“Warriors! a glorious and memorable year in which you were impudent and roughly impressed and punished to enter your Fatherland as a lyutho and strong enemy into the Fatherland, this glorious year has passed, but your loud deeds and exploits have not passed and will not be silent: you saved your Fatherland with your blood from many of the nations and kingdoms that had joined in against him. You earned gratitude from yours and respect from alien Powers through your labors, patience and wounds. You showed your courage and courage to the light that where God and faith are in the hearts of the people, there at least enemy forces were like Okiyan’s waves, but all of them, like a firm, unshakable mountain, would be scattered and crushed. Out of all their rage and savagery, there will be only one moan and the noise of perdition. Warriors! in commemoration of your unforgettable exploits, we have commanded We knock out and consecrate the silver medal, which with the inscription on it of the past, so memorable 1812 of the year, should decorate your breast with an irresistible shield of the Fatherland on a blue ribbon. All of you are worthy to bear this memorable sign on yourself, this is evidence of works, courage and participation in glory; for you all bore the same weight, and with unanimous courage breathed. You can justly be proud of this sign. He reveals in you God-blessed true sons of the Fatherland. Your enemies, seeing him on your breast, will tremble, knowing that bravery burns beneath him, not based on fear or greed, but on love of faith and the Fatherland and, therefore, nothing invincible. ”
On the obverse of the silver medal there is a “all-seeing eye” in the rays, and under it is the date - “1812 God”. On the reverse side, the Biblical maxim was placed in four lines: “DON'T NAM, - DON'T NAM, - AND NAME IS TO YOUR NAME.” 250 thousand copies of this expressive award were worn by direct participants in the hostilities - from field marshal to private soldier and warrior-militia.
For another year, the medal of the same design, but first made in bronze, was, as stated in the corresponding Manifesto, “our noble nobility ... now expressed unprecedented jealousy with a generous donation of not only property, but also of its own blood and life”. Nobles should carry the award on the red-black ribbon of the Vladimir Order. Not forgotten, and "eminent merchants, who took in the general jealousy and zeal noble participation." Merchants relied the same medal, but on Anninsky tape.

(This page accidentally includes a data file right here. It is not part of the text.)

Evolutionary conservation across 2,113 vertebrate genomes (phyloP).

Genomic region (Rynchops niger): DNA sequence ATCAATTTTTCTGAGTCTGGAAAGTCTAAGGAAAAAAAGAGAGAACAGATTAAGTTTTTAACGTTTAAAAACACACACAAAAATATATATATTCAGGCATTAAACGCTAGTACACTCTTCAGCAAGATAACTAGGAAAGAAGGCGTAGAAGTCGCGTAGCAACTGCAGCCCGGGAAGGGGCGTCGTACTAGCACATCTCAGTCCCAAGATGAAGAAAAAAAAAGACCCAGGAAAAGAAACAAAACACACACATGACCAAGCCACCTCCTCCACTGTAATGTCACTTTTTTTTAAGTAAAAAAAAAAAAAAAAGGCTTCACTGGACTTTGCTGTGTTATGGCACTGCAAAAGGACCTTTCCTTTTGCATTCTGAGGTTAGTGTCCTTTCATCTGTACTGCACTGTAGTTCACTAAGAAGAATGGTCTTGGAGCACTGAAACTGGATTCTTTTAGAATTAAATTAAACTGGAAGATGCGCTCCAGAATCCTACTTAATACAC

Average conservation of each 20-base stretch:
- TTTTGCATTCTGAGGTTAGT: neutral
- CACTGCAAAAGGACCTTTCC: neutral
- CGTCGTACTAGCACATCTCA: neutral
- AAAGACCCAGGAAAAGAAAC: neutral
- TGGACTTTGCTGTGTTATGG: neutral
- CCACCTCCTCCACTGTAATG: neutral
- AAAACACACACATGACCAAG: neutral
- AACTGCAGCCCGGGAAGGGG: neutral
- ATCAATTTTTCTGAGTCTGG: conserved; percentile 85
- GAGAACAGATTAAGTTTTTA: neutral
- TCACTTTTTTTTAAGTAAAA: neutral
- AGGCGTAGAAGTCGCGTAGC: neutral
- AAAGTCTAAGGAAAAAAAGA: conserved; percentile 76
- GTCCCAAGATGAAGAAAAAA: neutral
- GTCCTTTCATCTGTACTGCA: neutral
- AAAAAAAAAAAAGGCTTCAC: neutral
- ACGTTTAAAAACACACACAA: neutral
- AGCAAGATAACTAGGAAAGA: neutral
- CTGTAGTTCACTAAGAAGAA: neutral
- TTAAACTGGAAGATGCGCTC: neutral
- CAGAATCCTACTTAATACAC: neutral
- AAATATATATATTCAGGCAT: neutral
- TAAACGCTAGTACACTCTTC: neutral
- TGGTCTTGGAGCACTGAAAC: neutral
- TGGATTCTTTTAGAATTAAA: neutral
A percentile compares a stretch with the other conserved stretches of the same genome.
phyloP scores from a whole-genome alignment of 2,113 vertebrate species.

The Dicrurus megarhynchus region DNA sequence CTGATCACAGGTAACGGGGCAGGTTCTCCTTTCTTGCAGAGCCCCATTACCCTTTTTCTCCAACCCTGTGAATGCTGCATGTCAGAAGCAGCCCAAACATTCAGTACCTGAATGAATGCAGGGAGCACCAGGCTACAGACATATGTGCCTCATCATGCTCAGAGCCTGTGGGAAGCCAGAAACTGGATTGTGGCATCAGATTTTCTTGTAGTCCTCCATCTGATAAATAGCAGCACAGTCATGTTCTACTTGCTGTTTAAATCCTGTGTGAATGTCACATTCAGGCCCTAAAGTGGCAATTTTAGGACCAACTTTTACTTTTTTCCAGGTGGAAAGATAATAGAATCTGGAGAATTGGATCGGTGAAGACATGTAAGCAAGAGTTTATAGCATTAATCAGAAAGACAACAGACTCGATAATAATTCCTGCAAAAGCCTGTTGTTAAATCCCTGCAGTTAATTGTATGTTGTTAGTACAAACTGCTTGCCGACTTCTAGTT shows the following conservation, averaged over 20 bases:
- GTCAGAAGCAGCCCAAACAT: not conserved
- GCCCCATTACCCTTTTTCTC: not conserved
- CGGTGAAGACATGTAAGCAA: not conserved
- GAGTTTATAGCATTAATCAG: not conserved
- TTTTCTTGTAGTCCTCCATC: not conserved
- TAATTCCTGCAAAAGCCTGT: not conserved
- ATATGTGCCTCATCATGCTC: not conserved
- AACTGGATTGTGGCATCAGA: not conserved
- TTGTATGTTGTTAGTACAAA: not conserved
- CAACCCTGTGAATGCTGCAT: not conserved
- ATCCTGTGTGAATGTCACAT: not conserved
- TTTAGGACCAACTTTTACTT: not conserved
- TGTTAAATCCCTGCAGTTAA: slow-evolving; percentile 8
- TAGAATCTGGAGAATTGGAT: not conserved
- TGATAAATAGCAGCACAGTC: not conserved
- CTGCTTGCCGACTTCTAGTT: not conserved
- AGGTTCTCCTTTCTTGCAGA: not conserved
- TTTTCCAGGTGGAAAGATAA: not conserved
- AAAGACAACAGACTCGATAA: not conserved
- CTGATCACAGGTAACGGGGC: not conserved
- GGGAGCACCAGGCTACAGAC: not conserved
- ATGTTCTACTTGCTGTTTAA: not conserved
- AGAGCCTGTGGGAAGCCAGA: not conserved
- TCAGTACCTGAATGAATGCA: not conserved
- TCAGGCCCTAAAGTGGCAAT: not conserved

Another sign medal of that glorious time is “For the capture of Paris”. It was established on August 30 1814 of the year in honor of the capture of the French capital by Russian troops 30 in March of the same year. On the obverse - bust image of Alexander I in a laurel wreath under the "all-seeing eye". On the reverse, on the medal around the medal, there is a five-line inscription: "FOR - TAKEN - PARIS - 19 MARCH - 1814". True, the distribution for political reasons (in France, the Bourbon dynasty had just been restored to the throne and did not want to “expose” it to the critics of the unfinished Bonapartists in this way) started 12 years later under the new emperor. Nicholas I ordered to issue more than 160 thousand copies to the surviving veterans, after having consecrated a medal at the tomb of the deceased brother. The medal ribbon is curious: it was double, made up of two order ribbons - St. Andrew and St. George.
"For the capture of Paris" was the last large-scale award medal of the Alexander Age. After it, until the death (at least official) of this king, mostly completely peaceful "manets" were minted, such as the medal "For Distinction", intended mainly for artists, singers or dramatic actors.
A new era was approaching, including in the Russian medal story, the story of which is in our subsequent chapters.